The staircase to the holy site, while impressive, is inaccessible to the disabled.
By Aaron Sull, World Israel News
The Tomb of the Patriarchs in Hebron will become wheelchair accessible despite lack of approval from the city’s Palestinian Authority (PA)-controlled municipality.
Since the year 2000, Israeli governments have attempted to advance plans for greater accessibility, preferring to do so with the cooperation of the PA.
“The time has come to move forward. We have green-lighted the elevator project to end the many years of discrimination at the site,” Defense Minister Naftali Bennett said on Sunday.
“Every person, irrespective of whether or not they are disabled, should have the opportunity to visit the tomb, which is an important Jewish heritage site,” he added.
The staircase to the holy site, while impressive, is inaccessible to the disabled, the elderly and pregnant women, causing them either to forgo the visit or require assistance.
The elevator construction project was delayed due to political controversy, as the 1997 Hebron agreement states that modifications to the holy site require approval from the city’s PA-controlled municipality.
In order to push the project through, Bennett authorized the Civil Administration’s Higher Planning Council to take over authorization powers from Hebron’s municipality.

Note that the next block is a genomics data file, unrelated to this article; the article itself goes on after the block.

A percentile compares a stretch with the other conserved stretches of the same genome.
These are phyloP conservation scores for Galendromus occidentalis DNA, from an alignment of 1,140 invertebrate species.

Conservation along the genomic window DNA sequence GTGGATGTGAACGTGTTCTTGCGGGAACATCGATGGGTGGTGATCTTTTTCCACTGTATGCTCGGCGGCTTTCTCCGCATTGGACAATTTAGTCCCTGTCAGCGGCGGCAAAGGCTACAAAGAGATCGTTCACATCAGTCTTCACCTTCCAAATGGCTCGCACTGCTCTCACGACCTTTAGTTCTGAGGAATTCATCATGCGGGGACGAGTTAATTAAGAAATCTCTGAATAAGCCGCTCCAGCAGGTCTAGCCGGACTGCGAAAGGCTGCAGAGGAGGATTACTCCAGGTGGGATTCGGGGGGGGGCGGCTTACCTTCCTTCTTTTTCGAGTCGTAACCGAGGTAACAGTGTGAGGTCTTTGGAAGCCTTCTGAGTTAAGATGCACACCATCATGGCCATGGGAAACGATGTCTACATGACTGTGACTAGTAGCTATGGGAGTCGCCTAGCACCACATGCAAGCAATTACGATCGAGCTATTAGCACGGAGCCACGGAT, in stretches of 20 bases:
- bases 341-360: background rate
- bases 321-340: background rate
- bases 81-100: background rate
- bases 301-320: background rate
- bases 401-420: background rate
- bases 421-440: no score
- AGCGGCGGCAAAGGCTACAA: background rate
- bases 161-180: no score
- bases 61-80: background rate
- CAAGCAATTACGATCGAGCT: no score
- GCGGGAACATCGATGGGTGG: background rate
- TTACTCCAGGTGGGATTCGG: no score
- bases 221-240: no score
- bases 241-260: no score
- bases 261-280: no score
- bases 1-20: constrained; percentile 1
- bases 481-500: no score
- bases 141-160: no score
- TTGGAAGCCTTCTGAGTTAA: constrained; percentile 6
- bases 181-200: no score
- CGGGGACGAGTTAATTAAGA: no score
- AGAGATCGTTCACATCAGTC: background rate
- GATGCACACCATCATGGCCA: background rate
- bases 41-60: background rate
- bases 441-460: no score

“Israel’s approval of the confiscation of Islamic Waqf land belonging to the Ibrahimi Mosque in Hebron is an egregious assault on Palestinian land and a grave violation of international law as well as signed agreements,” said Hanan Ashrawi, a member of the Executive Committee of the Palestine Liberation Organization.
“This is a provocative and irresponsible action that will stoke religious sensitivities,” she said.
The need to add an elevator for the disabled was highlighted in 2018 when Moti Ohayon, a wheelchair-bound resident of neighboring Kiryat Arba, died of injuries he sustained when he was being carried up the stairs and fell.
The three Jewish patriarchs – Abraham, Isaac, and Jacob – and three of the four Jewish matriarchs – Sarah, Rebecca, and Leah – are buried in the Tomb. The matriarch Rachel was laid to rest outside of Bethlehem. The Tomb has approximately one-million visitors each year. There are two entrances – one for Jews and the other for Muslims.
Hebron, Judaism’s second-holiest city, is the site of the world’s oldest Jewish community, dating back to biblical times. King David reigned there for seven years before the kingdom was moved to Jerusalem.